EVERY TIME he reacts on leash outside, STOP walking, observe the dog.  If he has gotten the "attention" thing, at some point (it might take a while the first few times) he will LOOK at YOU.  Praise lavishly, walk in a circle left and then right (as if following a hoola hoop), stop, ask for "sit" = so long as his eyes are on YOU and his fight/flight response is no longer in control, if he "sits" food reward him = keep going forward.  This is counter conditioning.  It should, over time, help to desensitize him to some situations (not all) but will, at least, diminish his response (over time, perhaps months) and make walks less stressful for you and more rewarding for him.

Canine Behavior

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Jill Connor, Ph.D.

Expertise

I have spent my entire professional life rehabilitating the behavior of the domestic dog and I can answer any question regarding any behavior problem in any breed dog. I have answered more than 5,000 QUESTIONS on this site in the past (almost) eight years. If you are a caring, committed owner and need advice, I'm here for you. I am personally acquainted with my colleagues (Turid Rugaas, Ian Dunbar, etc.) who were members of an elite group in EGroups that I founded: K9Shrinks. THERE ARE NO QUICK FIXES for serious behavioral issues; not only is it unprofessional to offer same, it is also unethical. IF I ASK YOU SUBSEQUENT QUESTIONS, I NEED YOU TO INTERACT WITH ME. More information equals more credible answers and a more successful outcome. If you want ANSWERS THAT WORK, participate in any way I request. I'm quite committed to working on this site for YOUR benefit and the benefit of YOUR DOG. Help me in any way you can.

Experience

30 years of solving serious behavior problems in domestic dogs; expert in dog to human aggression; Internet columnist for ThePetChannel.com for 5 years; former radio talk show host, WHPC.FM, Garden City, NY "Bite Back" (1995 through 2000). List owner, international animal behavior experts, K9Shrinks@egroups.com. Seminar leader: "Operant Conditioning and Learning"; "Aggression in The Domestic Dog"; "Solving Problem Behaviors" -- conducted for various training facilities on Long Island from 1993 through 2000. Former clinical director of "Behavioral Abnormalities" in conjunction with Mark Beckerman, DVM, Hempstead, New York.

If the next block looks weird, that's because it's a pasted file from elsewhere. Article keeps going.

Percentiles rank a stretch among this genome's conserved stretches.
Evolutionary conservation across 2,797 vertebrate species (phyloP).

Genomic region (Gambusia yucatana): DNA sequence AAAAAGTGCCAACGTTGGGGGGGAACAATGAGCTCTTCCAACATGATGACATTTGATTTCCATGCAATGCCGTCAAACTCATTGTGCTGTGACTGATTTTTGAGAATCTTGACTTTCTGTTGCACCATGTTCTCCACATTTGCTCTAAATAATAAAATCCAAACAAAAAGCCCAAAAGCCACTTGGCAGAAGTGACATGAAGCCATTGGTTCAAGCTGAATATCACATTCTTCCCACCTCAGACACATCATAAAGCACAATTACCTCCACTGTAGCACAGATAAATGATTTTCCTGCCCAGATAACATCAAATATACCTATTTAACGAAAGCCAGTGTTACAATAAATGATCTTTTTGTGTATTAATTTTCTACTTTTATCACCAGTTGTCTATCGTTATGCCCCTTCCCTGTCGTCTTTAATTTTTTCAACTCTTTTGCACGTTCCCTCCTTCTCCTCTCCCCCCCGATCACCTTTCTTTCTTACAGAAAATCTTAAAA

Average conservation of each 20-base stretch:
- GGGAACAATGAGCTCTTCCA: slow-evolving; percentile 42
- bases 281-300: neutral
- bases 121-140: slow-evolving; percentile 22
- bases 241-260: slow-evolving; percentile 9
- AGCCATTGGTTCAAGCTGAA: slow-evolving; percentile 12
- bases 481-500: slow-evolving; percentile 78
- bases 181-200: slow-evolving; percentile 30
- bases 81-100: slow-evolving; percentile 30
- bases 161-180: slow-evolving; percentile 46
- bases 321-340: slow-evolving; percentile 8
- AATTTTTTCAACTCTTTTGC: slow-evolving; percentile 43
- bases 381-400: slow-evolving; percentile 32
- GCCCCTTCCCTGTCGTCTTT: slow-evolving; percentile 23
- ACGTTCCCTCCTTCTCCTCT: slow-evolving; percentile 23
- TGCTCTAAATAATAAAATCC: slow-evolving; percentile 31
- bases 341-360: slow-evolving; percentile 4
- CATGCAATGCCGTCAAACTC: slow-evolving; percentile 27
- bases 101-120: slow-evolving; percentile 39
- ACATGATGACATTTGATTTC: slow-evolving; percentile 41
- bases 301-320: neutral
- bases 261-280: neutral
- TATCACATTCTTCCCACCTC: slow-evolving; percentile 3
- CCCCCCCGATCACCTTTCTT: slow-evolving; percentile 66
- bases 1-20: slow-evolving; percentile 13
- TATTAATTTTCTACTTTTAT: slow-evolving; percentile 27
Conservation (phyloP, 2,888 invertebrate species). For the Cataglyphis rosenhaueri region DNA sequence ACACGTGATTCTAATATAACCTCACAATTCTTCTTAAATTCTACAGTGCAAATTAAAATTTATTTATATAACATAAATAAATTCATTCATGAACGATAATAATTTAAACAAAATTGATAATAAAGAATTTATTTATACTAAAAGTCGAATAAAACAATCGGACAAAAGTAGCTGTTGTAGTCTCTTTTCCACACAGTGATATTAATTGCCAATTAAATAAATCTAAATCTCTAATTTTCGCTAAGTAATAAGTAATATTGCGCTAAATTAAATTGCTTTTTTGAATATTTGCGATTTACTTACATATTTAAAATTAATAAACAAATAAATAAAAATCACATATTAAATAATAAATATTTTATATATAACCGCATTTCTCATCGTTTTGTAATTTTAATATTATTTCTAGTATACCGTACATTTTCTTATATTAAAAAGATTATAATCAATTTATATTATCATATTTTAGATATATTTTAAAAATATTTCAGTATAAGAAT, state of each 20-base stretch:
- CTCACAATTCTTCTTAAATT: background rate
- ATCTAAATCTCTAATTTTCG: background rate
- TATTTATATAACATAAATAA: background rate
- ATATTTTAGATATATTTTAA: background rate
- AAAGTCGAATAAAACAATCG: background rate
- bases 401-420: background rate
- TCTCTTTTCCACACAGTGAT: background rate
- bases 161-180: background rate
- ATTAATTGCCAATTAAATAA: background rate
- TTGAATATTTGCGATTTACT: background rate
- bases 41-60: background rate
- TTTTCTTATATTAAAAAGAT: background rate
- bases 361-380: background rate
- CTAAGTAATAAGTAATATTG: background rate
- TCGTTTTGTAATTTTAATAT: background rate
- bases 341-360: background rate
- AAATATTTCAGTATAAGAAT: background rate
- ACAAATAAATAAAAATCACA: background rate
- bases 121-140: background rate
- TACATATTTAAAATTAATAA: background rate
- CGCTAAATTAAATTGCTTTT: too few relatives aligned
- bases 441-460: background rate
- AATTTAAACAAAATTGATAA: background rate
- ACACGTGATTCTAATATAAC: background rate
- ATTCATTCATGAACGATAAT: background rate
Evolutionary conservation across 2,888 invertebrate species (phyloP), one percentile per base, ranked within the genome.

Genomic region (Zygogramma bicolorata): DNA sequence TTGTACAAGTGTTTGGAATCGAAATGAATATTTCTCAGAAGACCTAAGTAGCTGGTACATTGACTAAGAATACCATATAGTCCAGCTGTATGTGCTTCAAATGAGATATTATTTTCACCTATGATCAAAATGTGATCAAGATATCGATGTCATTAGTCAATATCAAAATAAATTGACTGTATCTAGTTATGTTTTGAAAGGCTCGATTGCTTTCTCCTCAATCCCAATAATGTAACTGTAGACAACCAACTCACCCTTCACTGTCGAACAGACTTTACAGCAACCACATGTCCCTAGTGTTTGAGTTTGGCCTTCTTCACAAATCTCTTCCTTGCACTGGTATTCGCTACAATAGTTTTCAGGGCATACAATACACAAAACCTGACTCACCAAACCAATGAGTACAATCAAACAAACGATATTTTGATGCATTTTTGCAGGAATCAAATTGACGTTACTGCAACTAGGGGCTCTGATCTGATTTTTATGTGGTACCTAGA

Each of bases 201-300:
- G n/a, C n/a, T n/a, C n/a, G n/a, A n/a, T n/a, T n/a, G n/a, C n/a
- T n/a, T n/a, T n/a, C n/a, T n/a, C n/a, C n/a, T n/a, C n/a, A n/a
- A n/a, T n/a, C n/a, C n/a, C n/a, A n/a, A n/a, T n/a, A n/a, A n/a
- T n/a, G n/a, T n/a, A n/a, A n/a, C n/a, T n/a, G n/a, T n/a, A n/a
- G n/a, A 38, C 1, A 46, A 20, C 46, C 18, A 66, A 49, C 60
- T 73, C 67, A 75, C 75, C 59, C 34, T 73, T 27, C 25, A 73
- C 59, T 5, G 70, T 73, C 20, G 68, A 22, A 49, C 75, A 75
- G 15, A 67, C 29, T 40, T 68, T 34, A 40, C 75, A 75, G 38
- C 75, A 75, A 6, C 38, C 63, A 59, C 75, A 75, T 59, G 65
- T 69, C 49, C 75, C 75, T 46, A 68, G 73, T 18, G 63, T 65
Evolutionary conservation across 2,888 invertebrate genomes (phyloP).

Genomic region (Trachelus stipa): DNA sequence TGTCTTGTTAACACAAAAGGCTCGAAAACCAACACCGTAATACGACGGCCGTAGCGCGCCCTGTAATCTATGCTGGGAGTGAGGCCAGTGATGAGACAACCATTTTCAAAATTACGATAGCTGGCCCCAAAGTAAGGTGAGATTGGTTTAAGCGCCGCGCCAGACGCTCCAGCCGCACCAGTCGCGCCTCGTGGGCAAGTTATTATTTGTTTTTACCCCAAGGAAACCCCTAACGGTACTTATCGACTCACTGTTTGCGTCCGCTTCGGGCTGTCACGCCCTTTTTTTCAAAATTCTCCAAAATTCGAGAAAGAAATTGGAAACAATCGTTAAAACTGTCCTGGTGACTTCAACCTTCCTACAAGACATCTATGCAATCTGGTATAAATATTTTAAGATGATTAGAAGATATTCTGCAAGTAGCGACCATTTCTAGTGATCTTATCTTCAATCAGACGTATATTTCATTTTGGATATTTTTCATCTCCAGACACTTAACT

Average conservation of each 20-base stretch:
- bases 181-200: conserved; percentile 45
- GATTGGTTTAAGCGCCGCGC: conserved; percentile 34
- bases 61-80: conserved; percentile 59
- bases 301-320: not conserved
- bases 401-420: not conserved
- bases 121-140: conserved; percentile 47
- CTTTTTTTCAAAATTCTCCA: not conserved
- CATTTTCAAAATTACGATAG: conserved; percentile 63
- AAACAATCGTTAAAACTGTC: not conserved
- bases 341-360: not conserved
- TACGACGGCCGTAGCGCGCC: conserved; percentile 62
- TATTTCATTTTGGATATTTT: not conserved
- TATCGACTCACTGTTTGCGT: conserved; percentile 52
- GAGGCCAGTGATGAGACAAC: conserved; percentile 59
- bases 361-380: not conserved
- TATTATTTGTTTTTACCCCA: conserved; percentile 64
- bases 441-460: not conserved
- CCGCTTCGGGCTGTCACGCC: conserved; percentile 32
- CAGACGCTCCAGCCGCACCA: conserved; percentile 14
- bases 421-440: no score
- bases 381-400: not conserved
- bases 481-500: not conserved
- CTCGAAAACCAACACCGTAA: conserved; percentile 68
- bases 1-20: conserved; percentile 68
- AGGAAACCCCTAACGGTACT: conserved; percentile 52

Organizations
Member, APDT (UK); Psychologists in Ethical Treatment with Animals

Publications
Harcourt Brace Learning Direct: "The Business of Dog Training" "The Fail Safe Dog: Brain Training, not Pain Training"

Education/Credentials
Ph.D., UC Berkeley

Past/Present Clients
Board of Directors: Northeast Dog Rescue Connection; The Dog Project; Sav-A-Dog Foundation; etc. Pro Bono counselor: Little Shelter Humane Society My practice is presently limited to forensics. I diagnose cause of dog bite, based upon testimony before the Court, for attorneys and insurance companies litigating dog bites, including fatal injuries. I also do pro bono work for bona fide rescue organizations, humane societies, et al, regarding such analysis in an effort to obtain release for dogs being held for death in municipal shelters in the US.